When the opening night crowd surges through the Swan Coach House Gallery red door on Nov. 14, they will be greeted by an array of more than 240 artworks filling the walls. The much-anticipated “Little Things” show is up.
The “Little Things” exhibition celebrates its 20th year this holiday season. Two decades ago, the gallery’s first curator, Marianne Lambert, initiated the small works concept with a modest show of sketches from artists’ sketchbooks. It quickly expanded to include a broad array of mediums and styles to become an annual tradition which, today, draws large crowds ranging from new and veteran collectors to art lovers and gift-seekers. “It’s our biggest night of the year,” said gallery general manager Michelle Laxalt.
Lambert, who retired in December 2018 and is now curator-in residence, came out of retirement to curate the 2019 show. Long active in the Atlanta art scene, she consulted her lengthy scroll of Georgia artists and invited some 120 to bring three to five pieces apiece to deck the walls. The works are a mix of paintings, drawings, mixed media, 3-D wall pieces and photography. Images may be no larger than 8 inches on any side, and, if framed, no more than a 2- to 4-inch frame. There are mini-sculptures as well.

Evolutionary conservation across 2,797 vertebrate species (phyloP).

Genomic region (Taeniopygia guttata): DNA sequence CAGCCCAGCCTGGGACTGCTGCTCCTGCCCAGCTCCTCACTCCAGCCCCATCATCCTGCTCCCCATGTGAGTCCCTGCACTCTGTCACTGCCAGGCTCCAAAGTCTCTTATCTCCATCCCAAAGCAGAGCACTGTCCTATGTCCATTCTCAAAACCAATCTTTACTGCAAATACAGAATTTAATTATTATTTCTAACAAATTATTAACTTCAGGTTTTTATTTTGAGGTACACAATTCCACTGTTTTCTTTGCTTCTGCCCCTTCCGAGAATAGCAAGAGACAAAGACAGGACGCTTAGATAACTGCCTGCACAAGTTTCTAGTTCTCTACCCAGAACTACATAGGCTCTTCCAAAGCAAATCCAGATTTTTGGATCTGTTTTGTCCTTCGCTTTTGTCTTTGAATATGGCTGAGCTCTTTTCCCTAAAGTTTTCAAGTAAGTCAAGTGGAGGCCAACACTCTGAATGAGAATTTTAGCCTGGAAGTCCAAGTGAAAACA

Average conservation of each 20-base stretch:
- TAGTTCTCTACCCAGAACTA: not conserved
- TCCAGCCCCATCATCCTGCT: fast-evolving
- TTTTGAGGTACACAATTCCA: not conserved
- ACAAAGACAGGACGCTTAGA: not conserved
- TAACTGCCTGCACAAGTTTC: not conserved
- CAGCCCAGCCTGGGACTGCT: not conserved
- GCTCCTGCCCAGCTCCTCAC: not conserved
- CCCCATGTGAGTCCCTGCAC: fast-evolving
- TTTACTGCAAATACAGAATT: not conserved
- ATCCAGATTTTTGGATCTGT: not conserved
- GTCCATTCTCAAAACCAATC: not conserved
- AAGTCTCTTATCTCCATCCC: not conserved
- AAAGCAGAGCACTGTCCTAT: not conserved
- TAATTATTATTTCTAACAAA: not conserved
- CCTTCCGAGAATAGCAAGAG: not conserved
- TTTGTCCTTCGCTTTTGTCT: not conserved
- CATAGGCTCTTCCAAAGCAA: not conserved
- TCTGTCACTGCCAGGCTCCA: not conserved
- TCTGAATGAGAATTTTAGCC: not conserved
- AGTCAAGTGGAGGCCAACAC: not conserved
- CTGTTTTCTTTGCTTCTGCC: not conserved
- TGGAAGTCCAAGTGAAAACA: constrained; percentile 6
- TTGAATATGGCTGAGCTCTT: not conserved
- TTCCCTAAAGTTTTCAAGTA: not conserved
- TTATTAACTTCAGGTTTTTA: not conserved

“’Little Things’ is a way not only to showcase a great variety of art by emerging, mid-career and established local artists, but also to give many artists a space to display their work and to present works affordable for the general public,” said Lambert.
As pieces are sold, they are replaced by another 200-plus works waiting for their turn on the walls of the 864-square-foot gallery. Shows of small works is now a concept that is popular in many galleries during the winter holiday season.
The Swan Coach House – which includes an art gallery, restaurant and gift shop — is located at 3103 Slaton Drive, at the back of the 33-acre Atlanta History Center grounds in Buckhead. It is the original carriage house for the Edward Inman estate known for its historical Swan House mansion built in 1928, which is considered a masterpiece of renowned Atlanta architect Phillip Trammel Shutze. Edward Inman died in 1931, and his wife Emily, with family members, lived in the house until 1965.